Hits by the missus

Wives of officers of the male-dominated armed forces have special status. There are associations of officers’ wives in the Army, the Navy and the Air Force, and they usually engage in social services that are essentially aimed at helping the families of jawans, sailors and airmen. Spouses of service chiefs and heads of operational commands also get opportunities to travel in military aircraft with their husbands, and separate programmes are drawn up while the husbands are away doing military work.

The wives also wield unusual powers of protest, as the defence ministry is once again realising. Defence Minister Nirmala Sitharaman, under pressure from elected civilian representatives including MPs, MLAs and cantonment board members, had announced the opening up of roads for all traffic in the country’s cantonments, which are under the control of the Army. These British-era enclaves, which house the operational, residential and recreational complexes of the Army, were once on the outskirts of 62 cities, including Delhi, Lucknow, Pune, Bengaluru, Hyderabad and Kolkata. But, now, the cities encircle them.

Illustration: Bhaskaran Illustration: Bhaskaran

Like gated colonies in big cities, the cantonments have restricted access to non-residents and non-defence personnel. The local governments have been demanding that the roads in cantonments be like any other public road, and that the Army could set up checkpoints, but allow public access. Sitaraman saw merit in the argument, and said the roads will be free.

But then, the minister had not considered the views of the most powerful, unrecognised trade union in the country—that of Army wives. They signed petitions, apparently prepared by senior officers, drawing attention to the danger of allowing the civilian tide to flow through high-security zones. They recalled the horror of terrorist strikes on Army and Air Force complexes in north India, and cited how high-security installations function from cantonments.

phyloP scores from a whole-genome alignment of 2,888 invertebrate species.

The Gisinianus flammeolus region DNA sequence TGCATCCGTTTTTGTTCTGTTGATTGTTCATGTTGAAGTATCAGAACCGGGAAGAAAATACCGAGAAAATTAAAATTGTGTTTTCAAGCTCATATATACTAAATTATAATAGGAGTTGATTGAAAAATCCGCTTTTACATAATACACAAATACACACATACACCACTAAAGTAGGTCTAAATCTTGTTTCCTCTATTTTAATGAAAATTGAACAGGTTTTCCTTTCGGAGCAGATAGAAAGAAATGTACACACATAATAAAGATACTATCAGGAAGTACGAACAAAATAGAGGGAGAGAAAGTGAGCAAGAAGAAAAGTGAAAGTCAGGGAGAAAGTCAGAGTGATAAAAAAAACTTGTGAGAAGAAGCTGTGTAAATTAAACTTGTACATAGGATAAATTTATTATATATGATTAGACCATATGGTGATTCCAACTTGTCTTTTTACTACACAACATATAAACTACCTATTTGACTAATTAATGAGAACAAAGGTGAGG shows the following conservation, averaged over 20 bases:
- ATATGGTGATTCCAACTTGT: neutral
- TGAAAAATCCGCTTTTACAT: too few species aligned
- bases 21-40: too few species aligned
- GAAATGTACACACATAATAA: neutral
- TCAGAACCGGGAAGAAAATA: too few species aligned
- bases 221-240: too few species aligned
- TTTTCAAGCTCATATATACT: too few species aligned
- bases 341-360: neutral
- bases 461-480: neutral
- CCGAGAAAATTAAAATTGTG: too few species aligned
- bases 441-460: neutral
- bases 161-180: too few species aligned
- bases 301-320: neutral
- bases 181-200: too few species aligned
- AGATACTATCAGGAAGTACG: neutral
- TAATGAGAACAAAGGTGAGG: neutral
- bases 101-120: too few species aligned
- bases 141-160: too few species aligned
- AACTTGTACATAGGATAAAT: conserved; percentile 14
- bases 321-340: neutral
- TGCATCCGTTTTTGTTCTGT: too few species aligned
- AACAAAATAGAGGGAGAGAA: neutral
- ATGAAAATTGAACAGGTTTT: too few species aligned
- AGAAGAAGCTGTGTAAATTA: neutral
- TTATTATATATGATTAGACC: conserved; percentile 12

In the mid-1990s, the wives of Air Force officers had held sit-ins outside Air Force stations across the country, and had even prevented a commander from entering the station in Chandigarh. They were protesting anomalies in the Fifth Pay Commission, while their husbands were on duty inside. Earlier, when Army officers were arrested by the military intelligence in the Samba spy case, it was the wives who staged a sit-in in Delhi against the high-handed manner in which their loved ones were dealt with.

The rules governing the three services prohibit trade union activities, and appeals can only go through “proper channels”. But, wives are not bound by military discipline, and can bring familial pressure on the authorities. Sitharaman has found some merit in the security concerns raised by the Army wives, and a review of her decision is now on.